Tax Breaks & Subsidies
Gordon Brown will unveil tax breaks for households generating their own green energy as he uses his eleventh budget to challenge the environmental credentials of David Cameron's Conservatives by proposing incentives to tackle climate change.
Whitehall sources said last night that Mr Brown is likely to encourage people to install solar panels, wind turbines and other carbon-free sources of energy in their homes by exempting from income tax any money made by selling excess power back to the national grid.
The decision to trim the feed-in tariff came after Bulgarian Energy Minister Delian Dobrev attributed the 13 percent increase in retail power price to renewable energy development. He added that the government had avoided an even larger increase by taking action to slow down renewable energy growth.
PRINCETON - Big Sky LLC received zoning permits Tuesday for part of a $300 million wind farm project but does not plan to build in Bureau County until the county's tax assessment on wind farms decreases.
TISKILWA - Local developers are continuing preparations to build a small-scale family-owned wind farm in Bureau County despite resistance to tax breaks for the project.
Burleigh County's first wind turbine policy is due for a rewrite, just two weeks after it was adopted.
County Commissioners sent wording about permit fees back to the county planning commission Monday.
Ted Weissman of Nextera Energy said the permit fee structure approved April 5 is very steep compared with other entities' fees.
Residents voted 36-10 during all-day voting Saturday to approve a tax increment financing deal the Board of Selectmen negotiated with First Wind of Massachusetts for the town portion of the company's Rollins Mountain project. First Wind plans to build 40 1½-megawatt turbines along the Rollins Mountain ridgelines that run through Burlington, Lee, Lincoln and Winn.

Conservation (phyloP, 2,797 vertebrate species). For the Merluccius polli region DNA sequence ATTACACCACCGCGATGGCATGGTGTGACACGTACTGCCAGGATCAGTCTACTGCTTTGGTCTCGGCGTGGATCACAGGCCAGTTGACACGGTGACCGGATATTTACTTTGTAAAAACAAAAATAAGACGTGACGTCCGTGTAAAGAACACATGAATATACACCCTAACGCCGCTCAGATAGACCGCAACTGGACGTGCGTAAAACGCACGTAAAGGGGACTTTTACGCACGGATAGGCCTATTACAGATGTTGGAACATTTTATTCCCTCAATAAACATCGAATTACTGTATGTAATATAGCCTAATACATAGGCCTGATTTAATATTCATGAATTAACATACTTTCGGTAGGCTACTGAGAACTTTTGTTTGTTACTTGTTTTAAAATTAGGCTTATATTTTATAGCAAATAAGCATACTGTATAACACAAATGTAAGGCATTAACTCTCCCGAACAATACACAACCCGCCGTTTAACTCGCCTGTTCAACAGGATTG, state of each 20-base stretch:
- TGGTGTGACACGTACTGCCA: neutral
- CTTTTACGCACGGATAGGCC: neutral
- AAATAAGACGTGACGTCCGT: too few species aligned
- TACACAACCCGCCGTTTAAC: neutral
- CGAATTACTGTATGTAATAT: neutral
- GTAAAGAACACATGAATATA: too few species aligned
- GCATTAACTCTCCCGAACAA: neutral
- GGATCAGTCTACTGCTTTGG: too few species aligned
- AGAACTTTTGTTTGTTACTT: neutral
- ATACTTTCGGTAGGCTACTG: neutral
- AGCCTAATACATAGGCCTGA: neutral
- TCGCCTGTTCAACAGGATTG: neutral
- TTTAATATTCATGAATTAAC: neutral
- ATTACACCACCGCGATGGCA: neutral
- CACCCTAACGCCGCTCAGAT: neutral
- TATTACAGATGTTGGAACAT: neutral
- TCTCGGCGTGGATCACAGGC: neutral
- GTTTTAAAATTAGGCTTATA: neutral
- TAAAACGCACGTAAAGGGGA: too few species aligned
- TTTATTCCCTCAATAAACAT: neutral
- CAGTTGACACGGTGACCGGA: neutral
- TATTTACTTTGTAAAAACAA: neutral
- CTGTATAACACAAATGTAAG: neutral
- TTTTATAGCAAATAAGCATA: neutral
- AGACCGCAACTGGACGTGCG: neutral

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HELENA - Democratic U.S. Senate candidate Jon Tester has staked a good chunk of his political reputation on his support for alternative energy, like wind power.
But when you hear his opponent, U.S. Sen. Conrad Burns, R-Mont., talk energy policy these days, the two often sound the same.
Burns, long seen as a reliable friend of the oil and gas industry, is touting his work on alternative energy, noting that the 2005 federal energy bill contained vital incentives to boost wind power.
"We would not have the windmills going up in Montana had it not been for our work in that energy bill," says Burns. "Nothing moved until we got those (tax) credits for wind."
President Bush might be talking about alternative energy, but he's not giving many types of green energy sources a financial boost.
Bush's $2.9 trillion budget proposal released Monday includes no funding for geothermal technology, a prominent industry in Nevada, or for hydropower research and development.
Bush's proposal also trims funding for wind energy to $40 million, nearly a 10 percent drop from last year's request. The 2008 request keeps funding levels stagnant for solar energy development: $148.3 million.
But some alternative energy industries are winners under the president's budget plan. Biomass, hydrogen technology and carbon sequestration at coal-fired power plants would see increases in funding.
WASHINGTON — Trying to calm anxieties about soaring energy costs, President Bush is using his State of the Union address this week to focus on a package of energy of proposals aimed at bringing fuel-saving technologies out of the lab and into use.
Californians voted down a proposition that would have imposed a tax on oil companies drilling in the state.
Fifty-four percent of voters rejected the initiative.
As California takes its first baby steps toward implementing the most aggressive climate-change policy in the country, experts debate the economic feasibility of attaining the state`s goals.
Its overarching policy lies in the California Global Warming Solutions Act of 2006, which requires greenhouse gas emissions in the state to fall back to 1990 levels by 2020. One of Gov. Arnold Schwarzenegger`s executive orders, S-3-25, addresses long-term goals by aiming at an 80 percent emissions reduction below 1990 levels by 2050.
The state`s ability to reach these goals holds implications not only for Californians, but the rest of the nation`s climate-change policy as well, Samuel Thernstrom, director of the American Enterprise Institute`s program on culture and freedom, said at a panel discussion last week.